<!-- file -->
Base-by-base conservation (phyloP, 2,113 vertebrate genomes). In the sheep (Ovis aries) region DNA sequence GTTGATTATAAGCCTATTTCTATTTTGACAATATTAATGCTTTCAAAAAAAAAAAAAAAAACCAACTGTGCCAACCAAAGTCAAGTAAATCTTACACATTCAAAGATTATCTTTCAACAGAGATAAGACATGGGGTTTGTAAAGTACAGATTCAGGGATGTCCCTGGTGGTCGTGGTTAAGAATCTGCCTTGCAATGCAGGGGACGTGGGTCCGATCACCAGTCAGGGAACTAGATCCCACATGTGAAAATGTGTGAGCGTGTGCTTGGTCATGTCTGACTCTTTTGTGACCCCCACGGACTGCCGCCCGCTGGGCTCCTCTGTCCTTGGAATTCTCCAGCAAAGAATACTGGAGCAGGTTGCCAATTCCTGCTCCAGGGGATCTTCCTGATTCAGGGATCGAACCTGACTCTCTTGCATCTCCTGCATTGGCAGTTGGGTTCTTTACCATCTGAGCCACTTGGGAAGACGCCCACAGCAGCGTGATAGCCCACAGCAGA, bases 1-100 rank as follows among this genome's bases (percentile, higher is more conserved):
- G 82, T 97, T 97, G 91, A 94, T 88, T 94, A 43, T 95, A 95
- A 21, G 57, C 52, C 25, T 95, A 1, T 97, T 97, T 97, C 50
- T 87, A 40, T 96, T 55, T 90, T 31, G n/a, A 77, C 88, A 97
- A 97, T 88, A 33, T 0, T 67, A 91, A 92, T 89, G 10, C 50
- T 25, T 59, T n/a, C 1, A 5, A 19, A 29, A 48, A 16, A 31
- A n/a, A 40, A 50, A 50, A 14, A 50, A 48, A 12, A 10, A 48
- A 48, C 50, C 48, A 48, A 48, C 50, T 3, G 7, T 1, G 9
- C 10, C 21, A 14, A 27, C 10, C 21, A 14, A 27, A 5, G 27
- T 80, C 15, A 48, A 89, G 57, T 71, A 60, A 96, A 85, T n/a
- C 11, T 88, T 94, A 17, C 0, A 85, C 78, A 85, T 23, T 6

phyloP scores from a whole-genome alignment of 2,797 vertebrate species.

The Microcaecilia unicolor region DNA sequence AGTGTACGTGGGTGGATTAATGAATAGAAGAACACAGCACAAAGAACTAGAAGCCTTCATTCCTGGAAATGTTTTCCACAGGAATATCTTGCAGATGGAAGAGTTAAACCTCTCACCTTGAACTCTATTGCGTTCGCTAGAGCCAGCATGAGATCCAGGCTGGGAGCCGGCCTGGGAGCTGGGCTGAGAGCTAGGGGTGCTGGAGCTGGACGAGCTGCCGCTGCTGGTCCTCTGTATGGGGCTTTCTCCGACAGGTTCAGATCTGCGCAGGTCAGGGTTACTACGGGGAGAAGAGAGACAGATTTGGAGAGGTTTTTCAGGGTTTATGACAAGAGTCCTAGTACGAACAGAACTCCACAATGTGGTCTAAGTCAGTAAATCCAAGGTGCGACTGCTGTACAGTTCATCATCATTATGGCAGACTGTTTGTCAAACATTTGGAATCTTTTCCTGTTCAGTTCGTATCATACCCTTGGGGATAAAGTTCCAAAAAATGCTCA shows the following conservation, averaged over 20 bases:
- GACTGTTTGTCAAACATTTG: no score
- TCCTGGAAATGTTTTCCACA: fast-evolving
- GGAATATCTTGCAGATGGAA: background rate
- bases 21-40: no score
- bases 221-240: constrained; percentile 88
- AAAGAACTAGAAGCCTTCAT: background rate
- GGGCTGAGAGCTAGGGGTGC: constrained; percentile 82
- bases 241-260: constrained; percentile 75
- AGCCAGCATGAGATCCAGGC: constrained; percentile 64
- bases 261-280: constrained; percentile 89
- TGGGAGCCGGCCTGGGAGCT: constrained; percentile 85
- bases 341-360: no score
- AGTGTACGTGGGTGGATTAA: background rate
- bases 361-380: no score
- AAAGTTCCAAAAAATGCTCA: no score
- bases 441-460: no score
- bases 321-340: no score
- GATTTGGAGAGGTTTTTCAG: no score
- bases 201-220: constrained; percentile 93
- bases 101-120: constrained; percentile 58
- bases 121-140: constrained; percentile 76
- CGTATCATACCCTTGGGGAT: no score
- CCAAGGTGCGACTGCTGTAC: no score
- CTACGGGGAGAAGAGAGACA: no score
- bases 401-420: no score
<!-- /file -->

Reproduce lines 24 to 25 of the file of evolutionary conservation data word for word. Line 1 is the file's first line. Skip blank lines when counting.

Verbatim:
- TGGGAGCCGGCCTGGGAGCT: constrained; percentile 85
- bases 341-360: no score